And unfortunately, it's easy to get disappointed. Some things don't work at all, others require installing some outdated libraries and drivers. Sometimes, games that launch properly run a few times faster than they should.
In short – you can certainly run many games on computers, but not all of them, and not as effortlessly as we'd like. It also happens that our favorite classic simply doesn't work. Sometimes, a problem like that can be circumvented by various reissues, re-releases or remasters (of course, this entails additional expenses, and often not inconsiderable ones). But some games are lost forever.
Drivers and hardware conflicts
PC players blush in envy when they think about console players carelessly launching their gaming boxes, paying no heed to any of the technical stuff. Installing drivers, extra packs, libraries, and all the wonders that a PC uses to run modern computer games.
On top of that, consoles don't have potentially conflicting hardware. Similar problems may not happen very often on PC, but when they do, they can be a real nuisance. Examples? Straight from life. The first PC I had was running on a Riva TNT2, which didn't want to run no matter what I tried. The problem was OS-related and eventually went away with one of the updates – but for a few months, I had a gaming PC that was good for everything except games. The second example is more contemporary and involves gaming headphones – one popular and relatively new model regularly went silent, played audio incorrectly, or froze its software. In this case, the cure turned out to be plugging the headset into the USB port on the monitor, not the case.
There are a whole bunch of stories like this, even if they don't happen regularly and don't bother every user. Playing PC games can really be like sprinting through a minefield. And after all, this hobby is not about finding extra reasons to vex over.
Another term besides backward compatibility that has become very popular in recent years is so-called cross-play, meaning the ability to play a given title together with users of other platforms. It's an extremely good idea, especially when combined with other features like cross-save (saving your progress in such a way that you can use the same saves on several different devices).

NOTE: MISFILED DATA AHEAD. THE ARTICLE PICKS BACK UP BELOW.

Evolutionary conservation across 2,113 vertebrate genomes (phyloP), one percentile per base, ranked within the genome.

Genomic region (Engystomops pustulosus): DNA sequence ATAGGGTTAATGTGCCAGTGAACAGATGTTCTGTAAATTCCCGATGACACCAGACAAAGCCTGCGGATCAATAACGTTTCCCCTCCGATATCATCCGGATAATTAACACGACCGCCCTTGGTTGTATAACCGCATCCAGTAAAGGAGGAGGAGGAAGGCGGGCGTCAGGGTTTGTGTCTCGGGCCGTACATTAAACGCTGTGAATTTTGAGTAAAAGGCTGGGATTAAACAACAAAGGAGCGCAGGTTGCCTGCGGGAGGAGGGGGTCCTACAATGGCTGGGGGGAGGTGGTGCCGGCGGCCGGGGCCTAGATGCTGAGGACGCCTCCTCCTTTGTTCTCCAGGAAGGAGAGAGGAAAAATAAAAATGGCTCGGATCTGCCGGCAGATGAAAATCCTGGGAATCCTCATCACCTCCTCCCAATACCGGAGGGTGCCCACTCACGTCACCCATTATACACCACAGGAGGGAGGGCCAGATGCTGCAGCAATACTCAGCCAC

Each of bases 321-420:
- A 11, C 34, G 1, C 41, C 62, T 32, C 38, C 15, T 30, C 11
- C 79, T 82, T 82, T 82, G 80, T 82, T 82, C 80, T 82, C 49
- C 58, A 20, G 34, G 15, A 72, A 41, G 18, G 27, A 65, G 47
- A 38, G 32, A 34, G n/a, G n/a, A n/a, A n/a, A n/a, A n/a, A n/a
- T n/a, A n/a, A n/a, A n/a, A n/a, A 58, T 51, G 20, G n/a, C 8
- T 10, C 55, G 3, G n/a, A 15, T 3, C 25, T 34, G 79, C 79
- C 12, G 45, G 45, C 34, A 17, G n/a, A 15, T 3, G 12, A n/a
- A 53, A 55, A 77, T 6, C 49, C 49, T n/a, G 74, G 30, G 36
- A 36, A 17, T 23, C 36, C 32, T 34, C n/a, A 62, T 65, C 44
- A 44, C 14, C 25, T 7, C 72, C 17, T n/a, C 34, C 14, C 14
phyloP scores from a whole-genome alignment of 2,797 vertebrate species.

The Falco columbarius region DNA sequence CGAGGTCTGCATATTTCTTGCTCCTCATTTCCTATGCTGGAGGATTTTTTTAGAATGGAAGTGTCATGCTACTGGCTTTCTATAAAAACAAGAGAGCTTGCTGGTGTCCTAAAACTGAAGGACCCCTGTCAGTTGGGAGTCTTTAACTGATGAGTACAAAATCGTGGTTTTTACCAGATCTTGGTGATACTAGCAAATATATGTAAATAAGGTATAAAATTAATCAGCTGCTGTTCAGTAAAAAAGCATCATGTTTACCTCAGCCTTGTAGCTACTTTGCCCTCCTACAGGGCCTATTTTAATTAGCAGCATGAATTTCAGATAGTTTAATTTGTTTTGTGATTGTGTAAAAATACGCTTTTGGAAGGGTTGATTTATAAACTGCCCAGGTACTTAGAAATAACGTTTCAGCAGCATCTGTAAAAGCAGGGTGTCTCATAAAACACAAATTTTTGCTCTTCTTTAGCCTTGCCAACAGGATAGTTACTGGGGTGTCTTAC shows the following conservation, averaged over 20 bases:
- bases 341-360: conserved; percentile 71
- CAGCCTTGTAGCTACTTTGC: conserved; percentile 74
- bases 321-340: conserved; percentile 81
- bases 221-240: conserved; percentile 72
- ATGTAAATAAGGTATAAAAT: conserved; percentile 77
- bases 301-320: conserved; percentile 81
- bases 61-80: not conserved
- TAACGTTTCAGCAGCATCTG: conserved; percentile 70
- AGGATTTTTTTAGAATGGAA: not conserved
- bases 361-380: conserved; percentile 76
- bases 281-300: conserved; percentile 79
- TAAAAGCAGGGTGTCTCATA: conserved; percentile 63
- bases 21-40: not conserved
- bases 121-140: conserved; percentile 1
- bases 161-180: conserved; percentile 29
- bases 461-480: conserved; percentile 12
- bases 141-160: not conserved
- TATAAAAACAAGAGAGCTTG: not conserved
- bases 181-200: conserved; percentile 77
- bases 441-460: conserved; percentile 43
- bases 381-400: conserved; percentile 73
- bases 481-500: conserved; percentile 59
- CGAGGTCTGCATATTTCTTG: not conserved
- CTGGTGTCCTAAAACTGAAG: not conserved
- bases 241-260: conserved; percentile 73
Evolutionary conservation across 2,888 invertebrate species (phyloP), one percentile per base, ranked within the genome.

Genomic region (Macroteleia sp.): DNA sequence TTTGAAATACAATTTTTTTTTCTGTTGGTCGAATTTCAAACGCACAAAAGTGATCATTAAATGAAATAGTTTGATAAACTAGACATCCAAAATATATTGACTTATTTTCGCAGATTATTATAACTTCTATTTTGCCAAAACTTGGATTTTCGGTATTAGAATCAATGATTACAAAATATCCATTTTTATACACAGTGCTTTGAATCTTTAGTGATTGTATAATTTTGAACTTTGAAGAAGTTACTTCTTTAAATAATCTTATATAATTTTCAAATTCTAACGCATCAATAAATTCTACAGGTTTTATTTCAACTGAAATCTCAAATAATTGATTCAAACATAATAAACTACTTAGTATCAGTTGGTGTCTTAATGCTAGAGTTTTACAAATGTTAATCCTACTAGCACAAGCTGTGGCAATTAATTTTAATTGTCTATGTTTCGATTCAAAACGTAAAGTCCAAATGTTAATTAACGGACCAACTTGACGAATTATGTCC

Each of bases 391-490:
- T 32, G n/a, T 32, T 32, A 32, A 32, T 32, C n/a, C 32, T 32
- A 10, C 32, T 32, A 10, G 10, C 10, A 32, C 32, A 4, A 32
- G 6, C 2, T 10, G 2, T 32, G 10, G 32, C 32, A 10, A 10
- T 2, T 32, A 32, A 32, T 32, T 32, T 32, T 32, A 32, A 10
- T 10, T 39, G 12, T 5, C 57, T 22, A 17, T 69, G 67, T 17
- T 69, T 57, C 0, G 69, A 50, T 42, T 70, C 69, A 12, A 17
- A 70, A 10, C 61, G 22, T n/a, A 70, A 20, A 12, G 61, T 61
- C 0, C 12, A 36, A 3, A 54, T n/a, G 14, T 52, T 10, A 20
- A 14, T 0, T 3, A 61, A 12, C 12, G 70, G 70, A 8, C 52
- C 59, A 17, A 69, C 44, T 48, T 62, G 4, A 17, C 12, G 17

Unfortunately, while cross-play works well between consoles, it often loses a lot of meaning – or even the sense of existence – when PC gamers are included in the mix. The servers, especially in free-to-play games, quickly become swarmed with all sorts of cheaters who make the fun miserable for the rest. In some cases, the problem is so bad that console players are openly encouraging their friends to disable cross-play in the game menu.
The problem stems directly from the open nature of PCs and the fact that their users can tamper with game files at will. Developers try to counter this by creating special tools and programs, but these in turn bring with them a whole range of other inconveniences – for example, Vanguard (Valorant) works at the level of the operating system kernel and in the past was able to block users' computers and disable important programs that had nothing to do with the game or cheats.
Piracy and its consequences
PCs are also considered to be the platform through which online piracy flourishes the most. You might argue that it doesn't influence those players, who pay for the games they play. But that's not the case. Piracy always damages the entire platform it's concerned with, as was the case with Android, as well as PC. We talked about the PC being sort of a neglected platform (the problem was much more pronounced in late 2000s) – and generally, the original reason for this was piracy – publishers preferred console exclusives, as they were harder to pirate, and thus more profitable.
On top of that, "godsends" such as Denuvo are also rooted in the problem of piracy. And although the creators of the latter claim that it doesn't affect the performance of games, tests conducted by independent experts proved otherwise.
Finally, we have a very contemporary problem. We are, of course, talking about hardware prices, which are now reaching absurdly high levels. A middle-of-the-road GPU such as GTX 1660 currently costs from about $500 to $800, i.e. more than in 2019, when it was released, and about as much as you have to pay for an entire PlayStation 5 digital. And remember, we're talking mid-range GPU, not even close to the cutting-edge. Let's not even talk about the remaining components that such a GPU needs to work. You can easily buy a used Civic (perhaps a couple) for the price of a gaming PC.
To be clear – console players haven't had it easy lately either. Due to availability issues, acquiring a PlayStation 5 at a price close to the MSRP isn't that easy. When it's available, people usually pay extra, especially on markets outside US. The obvious difference is that once you manage to get a PS5, you have everything you need to play without any fuss, at a much lower price than you'd have to pay for a PC with RTX 3000 Radeon RX 6000 on board
Over time, the situation is bound to change and hardware prices will return to more reasonable levels. But it's worth bearing in mind that even in normal circumstances, buying a console is less budget-intensive than getting even a decent gaming rig. PCs are a great platform – despite the drawbacks – but they're not cheap.
Bart Swiatek | Gamepressure.com